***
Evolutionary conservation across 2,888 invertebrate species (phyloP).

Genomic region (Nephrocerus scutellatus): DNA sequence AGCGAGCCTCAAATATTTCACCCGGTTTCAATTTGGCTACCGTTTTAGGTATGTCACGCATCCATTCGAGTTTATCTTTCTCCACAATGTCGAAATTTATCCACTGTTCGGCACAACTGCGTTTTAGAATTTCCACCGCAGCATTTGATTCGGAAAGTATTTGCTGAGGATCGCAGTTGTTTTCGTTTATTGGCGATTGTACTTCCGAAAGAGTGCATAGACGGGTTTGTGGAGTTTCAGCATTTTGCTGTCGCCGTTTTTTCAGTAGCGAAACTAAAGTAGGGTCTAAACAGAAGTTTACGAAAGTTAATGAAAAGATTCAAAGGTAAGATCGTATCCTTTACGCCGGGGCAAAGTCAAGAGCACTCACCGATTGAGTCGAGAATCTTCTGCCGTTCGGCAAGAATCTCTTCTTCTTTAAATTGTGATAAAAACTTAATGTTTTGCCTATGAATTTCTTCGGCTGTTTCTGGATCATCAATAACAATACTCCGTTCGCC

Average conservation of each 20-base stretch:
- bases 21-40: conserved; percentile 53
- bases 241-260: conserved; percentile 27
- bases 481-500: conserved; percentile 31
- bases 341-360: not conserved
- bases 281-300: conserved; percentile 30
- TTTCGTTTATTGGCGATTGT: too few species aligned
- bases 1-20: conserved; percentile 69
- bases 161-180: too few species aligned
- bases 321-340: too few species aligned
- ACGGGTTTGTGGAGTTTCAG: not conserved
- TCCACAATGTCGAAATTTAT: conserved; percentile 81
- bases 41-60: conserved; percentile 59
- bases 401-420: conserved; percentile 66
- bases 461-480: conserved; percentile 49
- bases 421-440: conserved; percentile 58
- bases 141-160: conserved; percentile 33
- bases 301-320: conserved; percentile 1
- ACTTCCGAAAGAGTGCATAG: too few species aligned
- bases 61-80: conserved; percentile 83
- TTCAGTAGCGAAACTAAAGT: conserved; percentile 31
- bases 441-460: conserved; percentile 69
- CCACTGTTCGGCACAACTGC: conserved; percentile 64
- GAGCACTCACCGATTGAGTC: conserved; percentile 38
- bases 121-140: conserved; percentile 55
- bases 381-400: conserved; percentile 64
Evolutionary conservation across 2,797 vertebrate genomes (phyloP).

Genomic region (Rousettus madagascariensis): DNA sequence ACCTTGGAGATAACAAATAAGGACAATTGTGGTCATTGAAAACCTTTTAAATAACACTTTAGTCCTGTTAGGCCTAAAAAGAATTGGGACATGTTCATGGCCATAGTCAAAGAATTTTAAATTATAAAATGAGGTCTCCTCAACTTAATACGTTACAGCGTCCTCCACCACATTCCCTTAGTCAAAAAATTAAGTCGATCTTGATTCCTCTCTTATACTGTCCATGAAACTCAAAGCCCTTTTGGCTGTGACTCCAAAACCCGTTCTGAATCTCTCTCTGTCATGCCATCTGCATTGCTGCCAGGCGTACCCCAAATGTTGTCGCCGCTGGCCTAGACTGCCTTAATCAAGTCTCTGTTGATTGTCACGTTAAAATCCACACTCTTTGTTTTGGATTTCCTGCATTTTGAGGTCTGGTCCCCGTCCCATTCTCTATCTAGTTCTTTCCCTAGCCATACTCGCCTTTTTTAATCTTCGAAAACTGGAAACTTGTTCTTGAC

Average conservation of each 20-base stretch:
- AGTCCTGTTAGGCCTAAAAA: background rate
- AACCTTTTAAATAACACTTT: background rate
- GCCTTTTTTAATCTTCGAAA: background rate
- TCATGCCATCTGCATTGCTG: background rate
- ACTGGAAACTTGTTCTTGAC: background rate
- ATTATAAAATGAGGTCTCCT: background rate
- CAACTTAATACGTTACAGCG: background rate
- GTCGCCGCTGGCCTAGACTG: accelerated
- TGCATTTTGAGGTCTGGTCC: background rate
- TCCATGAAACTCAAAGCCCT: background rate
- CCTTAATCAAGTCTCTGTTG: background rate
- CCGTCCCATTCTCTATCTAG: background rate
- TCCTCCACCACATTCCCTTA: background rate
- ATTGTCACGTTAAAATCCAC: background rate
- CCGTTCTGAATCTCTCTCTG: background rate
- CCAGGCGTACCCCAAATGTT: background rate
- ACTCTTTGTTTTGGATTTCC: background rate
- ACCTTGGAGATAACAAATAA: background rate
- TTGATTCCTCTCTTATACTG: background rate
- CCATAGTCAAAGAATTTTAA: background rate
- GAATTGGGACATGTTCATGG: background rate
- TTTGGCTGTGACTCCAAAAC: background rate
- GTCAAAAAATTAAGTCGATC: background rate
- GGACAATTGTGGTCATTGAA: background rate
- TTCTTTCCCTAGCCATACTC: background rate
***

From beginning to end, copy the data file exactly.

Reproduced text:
Evolutionary conservation across 2,888 invertebrate species (phyloP).

Genomic region (Nephrocerus scutellatus): DNA sequence AGCGAGCCTCAAATATTTCACCCGGTTTCAATTTGGCTACCGTTTTAGGTATGTCACGCATCCATTCGAGTTTATCTTTCTCCACAATGTCGAAATTTATCCACTGTTCGGCACAACTGCGTTTTAGAATTTCCACCGCAGCATTTGATTCGGAAAGTATTTGCTGAGGATCGCAGTTGTTTTCGTTTATTGGCGATTGTACTTCCGAAAGAGTGCATAGACGGGTTTGTGGAGTTTCAGCATTTTGCTGTCGCCGTTTTTTCAGTAGCGAAACTAAAGTAGGGTCTAAACAGAAGTTTACGAAAGTTAATGAAAAGATTCAAAGGTAAGATCGTATCCTTTACGCCGGGGCAAAGTCAAGAGCACTCACCGATTGAGTCGAGAATCTTCTGCCGTTCGGCAAGAATCTCTTCTTCTTTAAATTGTGATAAAAACTTAATGTTTTGCCTATGAATTTCTTCGGCTGTTTCTGGATCATCAATAACAATACTCCGTTCGCC

Average conservation of each 20-base stretch:
- bases 21-40: conserved; percentile 53
- bases 241-260: conserved; percentile 27
- bases 481-500: conserved; percentile 31
- bases 341-360: not conserved
- bases 281-300: conserved; percentile 30
- TTTCGTTTATTGGCGATTGT: too few species aligned
- bases 1-20: conserved; percentile 69
- bases 161-180: too few species aligned
- bases 321-340: too few species aligned
- ACGGGTTTGTGGAGTTTCAG: not conserved
- TCCACAATGTCGAAATTTAT: conserved; percentile 81
- bases 41-60: conserved; percentile 59
- bases 401-420: conserved; percentile 66
- bases 461-480: conserved; percentile 49
- bases 421-440: conserved; percentile 58
- bases 141-160: conserved; percentile 33
- bases 301-320: conserved; percentile 1
- ACTTCCGAAAGAGTGCATAG: too few species aligned
- bases 61-80: conserved; percentile 83
- TTCAGTAGCGAAACTAAAGT: conserved; percentile 31
- bases 441-460: conserved; percentile 69
- CCACTGTTCGGCACAACTGC: conserved; percentile 64
- GAGCACTCACCGATTGAGTC: conserved; percentile 38
- bases 121-140: conserved; percentile 55
- bases 381-400: conserved; percentile 64
Evolutionary conservation across 2,797 vertebrate genomes (phyloP).

Genomic region (Rousettus madagascariensis): DNA sequence ACCTTGGAGATAACAAATAAGGACAATTGTGGTCATTGAAAACCTTTTAAATAACACTTTAGTCCTGTTAGGCCTAAAAAGAATTGGGACATGTTCATGGCCATAGTCAAAGAATTTTAAATTATAAAATGAGGTCTCCTCAACTTAATACGTTACAGCGTCCTCCACCACATTCCCTTAGTCAAAAAATTAAGTCGATCTTGATTCCTCTCTTATACTGTCCATGAAACTCAAAGCCCTTTTGGCTGTGACTCCAAAACCCGTTCTGAATCTCTCTCTGTCATGCCATCTGCATTGCTGCCAGGCGTACCCCAAATGTTGTCGCCGCTGGCCTAGACTGCCTTAATCAAGTCTCTGTTGATTGTCACGTTAAAATCCACACTCTTTGTTTTGGATTTCCTGCATTTTGAGGTCTGGTCCCCGTCCCATTCTCTATCTAGTTCTTTCCCTAGCCATACTCGCCTTTTTTAATCTTCGAAAACTGGAAACTTGTTCTTGAC

Average conservation of each 20-base stretch:
- AGTCCTGTTAGGCCTAAAAA: background rate
- AACCTTTTAAATAACACTTT: background rate
- GCCTTTTTTAATCTTCGAAA: background rate
- TCATGCCATCTGCATTGCTG: background rate
- ACTGGAAACTTGTTCTTGAC: background rate
- ATTATAAAATGAGGTCTCCT: background rate
- CAACTTAATACGTTACAGCG: background rate
- GTCGCCGCTGGCCTAGACTG: accelerated
- TGCATTTTGAGGTCTGGTCC: background rate
- TCCATGAAACTCAAAGCCCT: background rate
- CCTTAATCAAGTCTCTGTTG: background rate
- CCGTCCCATTCTCTATCTAG: background rate
- TCCTCCACCACATTCCCTTA: background rate
- ATTGTCACGTTAAAATCCAC: background rate
- CCGTTCTGAATCTCTCTCTG: background rate
- CCAGGCGTACCCCAAATGTT: background rate
- ACTCTTTGTTTTGGATTTCC: background rate
- ACCTTGGAGATAACAAATAA: background rate
- TTGATTCCTCTCTTATACTG: background rate
- CCATAGTCAAAGAATTTTAA: background rate
- GAATTGGGACATGTTCATGG: background rate
- TTTGGCTGTGACTCCAAAAC: background rate
- GTCAAAAAATTAAGTCGATC: background rate
- GGACAATTGTGGTCATTGAA: background rate
- TTCTTTCCCTAGCCATACTC: background rate